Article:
Here's how much alcohol is actually in moonshine

You probably know moonshine as the dangerous alcoholic drink that was made popular (and made illegally) during Prohibition. You might even know it as the alcohol that's strong enough to power a car, thanks to the movie Lawless - and moonshine actually can get your motor running if it's over 75 percent alcohol by volume (via Slate). However, with so much bad press regarding its dangerously high alcohol content, it might surprise you to learn that moonshine is not only widely available today but also no more dangerous than other high-proof alcohols (via Wide Open Eats).

The amount of alcohol in moonshine differs depending on the distillation process, but in the United States, moonshine can't legally be distilled to more than 80 percent ABV, and can't be bottled at more than 62.5 percent ABV, and many are much lower than that. For instance, Midnight Moon brand moonshine sells versions that range from 30 percent ABV to 50 percent ABV (via Midnight Moon). Keep in mind that vodka is generally 40 percent ABV, gin is between 35-55 percent ABV, and Everclear is between 60-95 percent ABV (via Alcohol Rehab Guide). For more understanding of how moonshine got such a dangerous reputation, it might help to have a little bit of background knowledge about this historical hooch.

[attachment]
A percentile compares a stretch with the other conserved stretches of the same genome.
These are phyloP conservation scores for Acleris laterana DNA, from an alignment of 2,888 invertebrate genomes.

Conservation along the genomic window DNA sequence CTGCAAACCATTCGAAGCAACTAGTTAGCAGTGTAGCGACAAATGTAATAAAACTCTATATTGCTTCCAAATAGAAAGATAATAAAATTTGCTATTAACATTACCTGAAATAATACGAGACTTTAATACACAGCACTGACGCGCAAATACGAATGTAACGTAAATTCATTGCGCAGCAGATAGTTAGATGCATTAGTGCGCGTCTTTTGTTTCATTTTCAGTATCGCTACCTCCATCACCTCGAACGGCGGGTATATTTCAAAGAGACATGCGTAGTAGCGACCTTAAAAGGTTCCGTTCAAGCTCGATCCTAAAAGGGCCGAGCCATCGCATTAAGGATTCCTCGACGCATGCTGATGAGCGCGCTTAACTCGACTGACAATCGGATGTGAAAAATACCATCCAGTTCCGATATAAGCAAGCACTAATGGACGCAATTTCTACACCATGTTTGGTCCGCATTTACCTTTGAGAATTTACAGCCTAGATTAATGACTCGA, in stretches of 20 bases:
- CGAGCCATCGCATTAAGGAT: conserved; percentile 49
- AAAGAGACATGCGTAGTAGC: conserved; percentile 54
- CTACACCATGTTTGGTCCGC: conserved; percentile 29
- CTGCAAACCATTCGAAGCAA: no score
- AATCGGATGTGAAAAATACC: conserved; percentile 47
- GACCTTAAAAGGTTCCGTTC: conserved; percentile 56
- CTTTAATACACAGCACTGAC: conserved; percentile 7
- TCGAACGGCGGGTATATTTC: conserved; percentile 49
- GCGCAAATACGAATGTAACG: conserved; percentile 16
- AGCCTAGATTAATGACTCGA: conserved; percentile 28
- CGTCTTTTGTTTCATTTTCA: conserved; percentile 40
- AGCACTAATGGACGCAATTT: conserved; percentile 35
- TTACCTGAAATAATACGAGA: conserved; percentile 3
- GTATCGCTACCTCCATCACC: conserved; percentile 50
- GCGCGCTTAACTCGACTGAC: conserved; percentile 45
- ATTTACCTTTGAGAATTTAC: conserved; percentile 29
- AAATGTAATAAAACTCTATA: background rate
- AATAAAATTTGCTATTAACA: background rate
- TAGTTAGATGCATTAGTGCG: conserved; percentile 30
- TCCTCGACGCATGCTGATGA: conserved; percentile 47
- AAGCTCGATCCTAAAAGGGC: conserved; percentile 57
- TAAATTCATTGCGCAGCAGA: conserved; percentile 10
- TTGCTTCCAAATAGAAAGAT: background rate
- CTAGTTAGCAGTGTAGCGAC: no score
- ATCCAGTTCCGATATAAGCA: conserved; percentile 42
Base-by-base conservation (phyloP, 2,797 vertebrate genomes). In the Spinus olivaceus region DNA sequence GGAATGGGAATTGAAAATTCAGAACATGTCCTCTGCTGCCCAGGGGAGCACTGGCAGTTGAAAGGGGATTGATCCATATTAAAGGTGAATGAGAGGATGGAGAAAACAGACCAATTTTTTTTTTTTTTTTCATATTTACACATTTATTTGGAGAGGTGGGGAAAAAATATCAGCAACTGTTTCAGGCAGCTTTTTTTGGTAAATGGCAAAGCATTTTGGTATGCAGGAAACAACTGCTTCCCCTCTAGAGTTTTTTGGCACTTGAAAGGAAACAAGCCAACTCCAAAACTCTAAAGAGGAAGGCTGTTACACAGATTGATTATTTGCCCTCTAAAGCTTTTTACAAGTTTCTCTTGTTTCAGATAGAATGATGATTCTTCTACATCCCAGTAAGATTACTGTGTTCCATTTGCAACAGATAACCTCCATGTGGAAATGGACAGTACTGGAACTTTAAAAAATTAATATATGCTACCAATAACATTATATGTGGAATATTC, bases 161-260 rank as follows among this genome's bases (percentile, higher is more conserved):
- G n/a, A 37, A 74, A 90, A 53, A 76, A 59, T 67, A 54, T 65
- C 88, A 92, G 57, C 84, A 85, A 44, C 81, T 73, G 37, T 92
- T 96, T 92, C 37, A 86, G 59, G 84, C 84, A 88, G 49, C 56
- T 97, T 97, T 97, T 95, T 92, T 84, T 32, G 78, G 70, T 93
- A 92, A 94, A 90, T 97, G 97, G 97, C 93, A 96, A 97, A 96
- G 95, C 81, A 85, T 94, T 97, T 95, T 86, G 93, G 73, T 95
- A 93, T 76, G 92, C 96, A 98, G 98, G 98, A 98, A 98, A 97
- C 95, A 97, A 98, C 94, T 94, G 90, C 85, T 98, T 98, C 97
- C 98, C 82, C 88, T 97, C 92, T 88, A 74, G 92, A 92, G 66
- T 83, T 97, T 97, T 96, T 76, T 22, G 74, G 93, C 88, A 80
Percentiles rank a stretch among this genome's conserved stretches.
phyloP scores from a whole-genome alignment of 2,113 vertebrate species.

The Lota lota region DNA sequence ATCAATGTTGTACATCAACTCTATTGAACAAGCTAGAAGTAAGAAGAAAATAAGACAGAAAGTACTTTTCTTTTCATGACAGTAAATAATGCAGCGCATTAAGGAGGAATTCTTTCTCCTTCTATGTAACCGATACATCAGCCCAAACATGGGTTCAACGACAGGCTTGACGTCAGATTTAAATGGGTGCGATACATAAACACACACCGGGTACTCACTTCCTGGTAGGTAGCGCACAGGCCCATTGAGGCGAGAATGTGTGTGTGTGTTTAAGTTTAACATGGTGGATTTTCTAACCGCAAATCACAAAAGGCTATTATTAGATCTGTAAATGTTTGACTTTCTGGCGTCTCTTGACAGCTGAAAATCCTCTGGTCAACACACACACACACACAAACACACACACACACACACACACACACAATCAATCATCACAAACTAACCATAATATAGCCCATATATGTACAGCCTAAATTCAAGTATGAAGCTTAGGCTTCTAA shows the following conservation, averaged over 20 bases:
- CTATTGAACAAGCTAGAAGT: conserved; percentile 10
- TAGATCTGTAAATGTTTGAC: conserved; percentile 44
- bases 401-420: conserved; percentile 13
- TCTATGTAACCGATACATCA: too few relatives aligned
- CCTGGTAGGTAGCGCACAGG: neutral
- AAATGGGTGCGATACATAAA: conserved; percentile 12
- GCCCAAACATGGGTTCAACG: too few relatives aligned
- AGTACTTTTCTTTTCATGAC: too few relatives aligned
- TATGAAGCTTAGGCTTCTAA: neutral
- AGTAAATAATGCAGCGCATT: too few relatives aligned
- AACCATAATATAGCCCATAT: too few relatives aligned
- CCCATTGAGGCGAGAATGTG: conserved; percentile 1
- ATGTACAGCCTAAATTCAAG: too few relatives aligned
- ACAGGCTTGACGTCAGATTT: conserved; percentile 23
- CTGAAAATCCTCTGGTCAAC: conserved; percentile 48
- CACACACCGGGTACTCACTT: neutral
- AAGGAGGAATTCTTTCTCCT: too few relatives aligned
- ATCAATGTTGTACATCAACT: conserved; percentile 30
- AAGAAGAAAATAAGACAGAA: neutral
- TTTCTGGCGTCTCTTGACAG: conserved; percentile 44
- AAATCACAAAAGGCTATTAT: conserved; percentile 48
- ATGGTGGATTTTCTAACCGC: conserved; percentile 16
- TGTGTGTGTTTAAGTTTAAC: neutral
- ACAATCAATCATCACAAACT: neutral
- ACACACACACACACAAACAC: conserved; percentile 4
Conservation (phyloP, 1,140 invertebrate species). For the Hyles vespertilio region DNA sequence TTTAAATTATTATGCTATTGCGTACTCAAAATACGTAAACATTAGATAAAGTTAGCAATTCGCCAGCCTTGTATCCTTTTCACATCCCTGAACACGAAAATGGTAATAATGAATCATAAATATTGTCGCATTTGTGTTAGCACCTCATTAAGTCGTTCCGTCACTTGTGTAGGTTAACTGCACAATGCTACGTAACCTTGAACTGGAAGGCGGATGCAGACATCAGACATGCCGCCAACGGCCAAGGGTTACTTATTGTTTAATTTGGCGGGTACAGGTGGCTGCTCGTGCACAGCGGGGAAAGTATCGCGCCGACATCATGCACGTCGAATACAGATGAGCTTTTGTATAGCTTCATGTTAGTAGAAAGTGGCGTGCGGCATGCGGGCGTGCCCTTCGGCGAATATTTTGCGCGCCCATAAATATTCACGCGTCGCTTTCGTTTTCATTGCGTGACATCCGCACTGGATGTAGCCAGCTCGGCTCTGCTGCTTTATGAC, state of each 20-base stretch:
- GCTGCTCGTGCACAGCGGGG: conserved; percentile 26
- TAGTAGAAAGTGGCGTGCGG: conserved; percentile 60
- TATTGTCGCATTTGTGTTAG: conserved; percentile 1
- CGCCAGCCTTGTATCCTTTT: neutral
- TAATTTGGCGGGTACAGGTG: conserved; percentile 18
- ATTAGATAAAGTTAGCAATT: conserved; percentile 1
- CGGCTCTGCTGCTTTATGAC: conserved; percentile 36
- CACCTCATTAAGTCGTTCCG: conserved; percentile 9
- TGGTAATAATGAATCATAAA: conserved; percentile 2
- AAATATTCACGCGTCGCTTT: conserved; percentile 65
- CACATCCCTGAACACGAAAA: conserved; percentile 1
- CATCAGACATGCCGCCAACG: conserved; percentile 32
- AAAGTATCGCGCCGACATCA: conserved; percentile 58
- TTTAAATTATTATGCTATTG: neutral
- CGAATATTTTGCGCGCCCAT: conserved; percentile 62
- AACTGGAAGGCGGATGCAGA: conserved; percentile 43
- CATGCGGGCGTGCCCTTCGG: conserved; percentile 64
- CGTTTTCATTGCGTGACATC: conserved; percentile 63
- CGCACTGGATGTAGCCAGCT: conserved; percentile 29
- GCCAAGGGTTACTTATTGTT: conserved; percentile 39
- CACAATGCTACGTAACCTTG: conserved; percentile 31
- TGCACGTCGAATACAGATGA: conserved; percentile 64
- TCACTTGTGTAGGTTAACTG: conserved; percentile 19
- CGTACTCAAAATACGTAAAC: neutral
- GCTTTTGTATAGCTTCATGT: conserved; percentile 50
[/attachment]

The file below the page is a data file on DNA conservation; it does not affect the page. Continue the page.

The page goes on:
The true dangers of moonshine

Moonshine was a term once used for any liquor that was made illegally, but nowadays it usually refers to a specific spirit, also known as white whiskey or corn whiskey. This is because moonshine is usually made from cornmeal, sugar, yeast, and water that has been distilled, creating a clear alcoholic liquid. This liquid is essentially bourbon that hasn't been aged (it's the aging process that gives bourbon its darker hue and distinctive flavor) and its alcohol percentage can actually vary widely.

During prohibition, unregulated moonshine wasn't only dangerously high in alcohol content (at about 75 percent ABV); it was also cut with a number of unsafe ingredients to make the drink pack more of a wallop, including bleach, rubbing alcohol, manure, and even paint thinner (via How Stuff Works). It's therefore no wonder the stuff made drinkers go blind and, in some cases, die.

Even today, when made without a license, moonshine can be unsanitary and unsafe to drink, since the conditions of the distillery aren't regulated. Luckily, you can get the legal, safe kind at most liquor stores and feel confident what you're drinking isn't any more dangerous than another high-proof liquor.